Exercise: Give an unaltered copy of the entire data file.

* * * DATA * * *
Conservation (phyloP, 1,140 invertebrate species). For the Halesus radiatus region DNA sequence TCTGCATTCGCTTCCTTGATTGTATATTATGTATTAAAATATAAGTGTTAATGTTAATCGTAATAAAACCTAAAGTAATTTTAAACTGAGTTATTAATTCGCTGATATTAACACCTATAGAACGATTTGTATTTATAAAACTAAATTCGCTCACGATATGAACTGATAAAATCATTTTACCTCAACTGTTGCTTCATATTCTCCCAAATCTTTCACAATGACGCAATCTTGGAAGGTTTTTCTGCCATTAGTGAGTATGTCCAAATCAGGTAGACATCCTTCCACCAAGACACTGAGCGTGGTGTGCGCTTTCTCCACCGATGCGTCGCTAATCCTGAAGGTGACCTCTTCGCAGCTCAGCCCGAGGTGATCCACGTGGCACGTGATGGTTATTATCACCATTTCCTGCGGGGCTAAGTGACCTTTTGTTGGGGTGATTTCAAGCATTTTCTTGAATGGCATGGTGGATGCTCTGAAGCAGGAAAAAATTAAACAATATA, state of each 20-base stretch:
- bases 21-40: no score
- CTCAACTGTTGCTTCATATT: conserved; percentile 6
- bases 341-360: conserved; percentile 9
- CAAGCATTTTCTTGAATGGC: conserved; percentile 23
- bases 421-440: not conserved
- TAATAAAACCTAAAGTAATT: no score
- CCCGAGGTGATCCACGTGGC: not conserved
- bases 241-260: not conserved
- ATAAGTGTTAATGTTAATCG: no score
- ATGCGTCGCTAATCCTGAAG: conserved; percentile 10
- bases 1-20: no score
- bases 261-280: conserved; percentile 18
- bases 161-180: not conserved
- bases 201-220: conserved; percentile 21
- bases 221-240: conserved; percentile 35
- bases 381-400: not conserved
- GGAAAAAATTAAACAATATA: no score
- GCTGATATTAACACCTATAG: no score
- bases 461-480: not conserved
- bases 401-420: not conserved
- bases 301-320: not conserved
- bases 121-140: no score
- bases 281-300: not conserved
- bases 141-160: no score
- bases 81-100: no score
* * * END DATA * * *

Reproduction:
Conservation (phyloP, 1,140 invertebrate species). For the Halesus radiatus region DNA sequence TCTGCATTCGCTTCCTTGATTGTATATTATGTATTAAAATATAAGTGTTAATGTTAATCGTAATAAAACCTAAAGTAATTTTAAACTGAGTTATTAATTCGCTGATATTAACACCTATAGAACGATTTGTATTTATAAAACTAAATTCGCTCACGATATGAACTGATAAAATCATTTTACCTCAACTGTTGCTTCATATTCTCCCAAATCTTTCACAATGACGCAATCTTGGAAGGTTTTTCTGCCATTAGTGAGTATGTCCAAATCAGGTAGACATCCTTCCACCAAGACACTGAGCGTGGTGTGCGCTTTCTCCACCGATGCGTCGCTAATCCTGAAGGTGACCTCTTCGCAGCTCAGCCCGAGGTGATCCACGTGGCACGTGATGGTTATTATCACCATTTCCTGCGGGGCTAAGTGACCTTTTGTTGGGGTGATTTCAAGCATTTTCTTGAATGGCATGGTGGATGCTCTGAAGCAGGAAAAAATTAAACAATATA, state of each 20-base stretch:
- bases 21-40: no score
- CTCAACTGTTGCTTCATATT: conserved; percentile 6
- bases 341-360: conserved; percentile 9
- CAAGCATTTTCTTGAATGGC: conserved; percentile 23
- bases 421-440: not conserved
- TAATAAAACCTAAAGTAATT: no score
- CCCGAGGTGATCCACGTGGC: not conserved
- bases 241-260: not conserved
- ATAAGTGTTAATGTTAATCG: no score
- ATGCGTCGCTAATCCTGAAG: conserved; percentile 10
- bases 1-20: no score
- bases 261-280: conserved; percentile 18
- bases 161-180: not conserved
- bases 201-220: conserved; percentile 21
- bases 221-240: conserved; percentile 35
- bases 381-400: not conserved
- GGAAAAAATTAAACAATATA: no score
- GCTGATATTAACACCTATAG: no score
- bases 461-480: not conserved
- bases 401-420: not conserved
- bases 301-320: not conserved
- bases 121-140: no score
- bases 281-300: not conserved
- bases 141-160: no score
- bases 81-100: no score